Alex Acton
2 min readDec 1, 2017


Thanks for sharing, Ernio. I was really blown away by the documentary. I've been worried by a lot of the speculation around Carrey in the last few years, but this was a great way to get the word straight from the horse’s mouth as it were. I was really struck by how in-line the interview was with other statements from Carrey over the last few years. His speech at Maharishi University in 2014 for example.

I think he worries a lot of people because he’s not talking in the language of work a day life. Most brick layers and accountants aren’t struggling with existential questions of being and identity, but for a lot of actors, that’s an integral part of the job.

What Carrey is alluding to throughout the interview sounds a lot like Grant Morrison’s Fiction Suit. Essentially, creating a persona of who you want to be and wearing it like clothing. Do that long enough and you literally step out of your old life and into something new. You reimagine yourself.

For someone like Carrey, coming from very humble beginnings to literally having anything he wants, it’s got to incredibly disorienting. And now he’s reimagined himself dozens of times. Are those reimagined selves captured on film more or less real than the Jim Carrey that walks around without being filmed? I can’t fault the guy for spending his wealth and free time asking questions about who is and should be. If everyone asked similar questions, I think we’d see lot less assholery in the world.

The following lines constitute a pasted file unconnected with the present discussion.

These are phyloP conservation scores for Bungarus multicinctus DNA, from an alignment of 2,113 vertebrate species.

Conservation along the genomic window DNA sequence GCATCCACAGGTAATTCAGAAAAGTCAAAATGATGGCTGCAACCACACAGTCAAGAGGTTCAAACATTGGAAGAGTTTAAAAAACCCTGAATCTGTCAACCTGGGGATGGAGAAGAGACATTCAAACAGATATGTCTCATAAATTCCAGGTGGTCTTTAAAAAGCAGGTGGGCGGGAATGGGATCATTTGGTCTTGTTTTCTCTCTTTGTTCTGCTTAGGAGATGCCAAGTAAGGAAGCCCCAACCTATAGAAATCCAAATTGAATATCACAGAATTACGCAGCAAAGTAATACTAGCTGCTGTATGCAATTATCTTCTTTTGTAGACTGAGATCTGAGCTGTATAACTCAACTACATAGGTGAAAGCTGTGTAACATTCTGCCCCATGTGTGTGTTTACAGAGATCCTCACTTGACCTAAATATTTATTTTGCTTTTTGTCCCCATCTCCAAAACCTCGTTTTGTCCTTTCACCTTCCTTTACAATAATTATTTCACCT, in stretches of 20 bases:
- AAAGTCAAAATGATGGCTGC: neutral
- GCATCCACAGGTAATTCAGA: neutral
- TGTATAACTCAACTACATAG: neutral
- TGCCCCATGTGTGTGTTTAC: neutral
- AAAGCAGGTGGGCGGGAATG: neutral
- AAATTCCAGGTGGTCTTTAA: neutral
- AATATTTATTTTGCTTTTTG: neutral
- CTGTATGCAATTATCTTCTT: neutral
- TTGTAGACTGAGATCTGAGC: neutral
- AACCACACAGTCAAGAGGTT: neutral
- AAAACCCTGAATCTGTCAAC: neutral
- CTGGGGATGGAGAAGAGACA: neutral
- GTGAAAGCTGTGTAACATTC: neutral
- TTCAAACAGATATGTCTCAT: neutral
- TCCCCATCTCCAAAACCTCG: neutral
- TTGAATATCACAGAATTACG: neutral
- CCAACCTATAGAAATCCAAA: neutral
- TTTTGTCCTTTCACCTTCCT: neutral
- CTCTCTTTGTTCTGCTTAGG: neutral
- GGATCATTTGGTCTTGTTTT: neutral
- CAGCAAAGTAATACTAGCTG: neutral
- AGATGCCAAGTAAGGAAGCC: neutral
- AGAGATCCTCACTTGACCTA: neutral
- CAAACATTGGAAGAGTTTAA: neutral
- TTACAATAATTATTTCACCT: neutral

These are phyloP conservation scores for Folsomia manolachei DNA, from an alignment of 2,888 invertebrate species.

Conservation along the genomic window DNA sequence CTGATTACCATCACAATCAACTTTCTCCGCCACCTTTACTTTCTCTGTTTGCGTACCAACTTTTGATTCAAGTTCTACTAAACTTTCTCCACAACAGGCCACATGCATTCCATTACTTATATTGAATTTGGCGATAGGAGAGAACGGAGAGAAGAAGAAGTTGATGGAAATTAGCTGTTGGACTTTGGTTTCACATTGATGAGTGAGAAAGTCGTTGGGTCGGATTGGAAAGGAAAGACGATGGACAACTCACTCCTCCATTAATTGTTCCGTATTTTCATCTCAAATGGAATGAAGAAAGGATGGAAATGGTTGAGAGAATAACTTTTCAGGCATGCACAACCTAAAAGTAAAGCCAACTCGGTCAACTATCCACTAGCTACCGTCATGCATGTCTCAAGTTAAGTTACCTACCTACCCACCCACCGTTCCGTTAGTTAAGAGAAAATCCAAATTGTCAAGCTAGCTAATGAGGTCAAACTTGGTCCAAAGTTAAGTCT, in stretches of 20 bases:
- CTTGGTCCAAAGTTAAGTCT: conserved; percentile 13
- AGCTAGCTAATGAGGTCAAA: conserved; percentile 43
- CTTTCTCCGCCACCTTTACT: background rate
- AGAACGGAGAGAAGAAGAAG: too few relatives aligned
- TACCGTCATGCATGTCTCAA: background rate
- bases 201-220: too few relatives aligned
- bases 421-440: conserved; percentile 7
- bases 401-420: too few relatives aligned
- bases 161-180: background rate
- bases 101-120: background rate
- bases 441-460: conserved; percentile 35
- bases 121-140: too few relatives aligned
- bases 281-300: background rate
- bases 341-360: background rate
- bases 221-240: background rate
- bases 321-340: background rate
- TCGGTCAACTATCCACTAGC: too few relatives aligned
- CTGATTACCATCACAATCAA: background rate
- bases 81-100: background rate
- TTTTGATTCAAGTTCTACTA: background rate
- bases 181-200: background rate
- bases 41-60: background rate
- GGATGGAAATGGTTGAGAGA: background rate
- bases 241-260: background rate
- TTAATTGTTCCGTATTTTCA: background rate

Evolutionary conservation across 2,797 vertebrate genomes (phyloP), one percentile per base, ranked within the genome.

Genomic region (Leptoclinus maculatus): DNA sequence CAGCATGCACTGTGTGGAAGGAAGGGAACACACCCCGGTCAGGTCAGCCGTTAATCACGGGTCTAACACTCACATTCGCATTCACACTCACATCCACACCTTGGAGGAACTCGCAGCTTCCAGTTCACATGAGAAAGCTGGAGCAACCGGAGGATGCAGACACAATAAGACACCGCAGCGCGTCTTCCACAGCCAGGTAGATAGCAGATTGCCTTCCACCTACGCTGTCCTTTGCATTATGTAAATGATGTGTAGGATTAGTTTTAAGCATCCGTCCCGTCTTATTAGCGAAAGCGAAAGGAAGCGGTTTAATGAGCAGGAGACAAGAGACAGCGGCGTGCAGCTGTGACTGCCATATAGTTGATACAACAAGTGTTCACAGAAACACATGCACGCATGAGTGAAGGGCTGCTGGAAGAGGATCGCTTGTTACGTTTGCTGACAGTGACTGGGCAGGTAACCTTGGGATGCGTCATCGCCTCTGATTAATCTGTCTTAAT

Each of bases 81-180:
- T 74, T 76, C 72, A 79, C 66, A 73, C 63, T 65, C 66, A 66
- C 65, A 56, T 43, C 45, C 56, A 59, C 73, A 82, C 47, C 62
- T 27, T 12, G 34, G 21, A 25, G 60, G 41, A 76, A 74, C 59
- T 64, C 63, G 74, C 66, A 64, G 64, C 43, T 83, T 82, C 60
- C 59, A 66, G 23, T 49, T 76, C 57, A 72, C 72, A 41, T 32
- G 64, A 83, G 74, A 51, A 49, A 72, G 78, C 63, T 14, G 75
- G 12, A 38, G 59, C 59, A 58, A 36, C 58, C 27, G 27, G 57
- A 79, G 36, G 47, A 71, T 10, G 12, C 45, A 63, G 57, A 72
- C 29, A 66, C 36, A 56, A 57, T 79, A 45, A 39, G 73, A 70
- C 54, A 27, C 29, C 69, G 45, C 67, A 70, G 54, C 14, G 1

I hope that Carrey never comes to any kind of self-harm. I’d be perfectly happy to see him buy a cabin in the wilderness and go away to explore his own happiness. I’m hoping that his talk about mortality and loss of identity are part of a larger narrative around the death of ego and self. That would seem to fit with his exploration of mysticism and eastern faith practices.

And more than that, I hope his public struggle with those questions encourages a few more people to look at their own identity. Are we living to be the best versions of ourselves or simply filling a role that others have asked us to play? With the prospect of a technology-fueled future where the nature of work and leisure are transformed, I think it’s time we looked in the mirror a little more often. To me, that seems to be what Carrey is onto.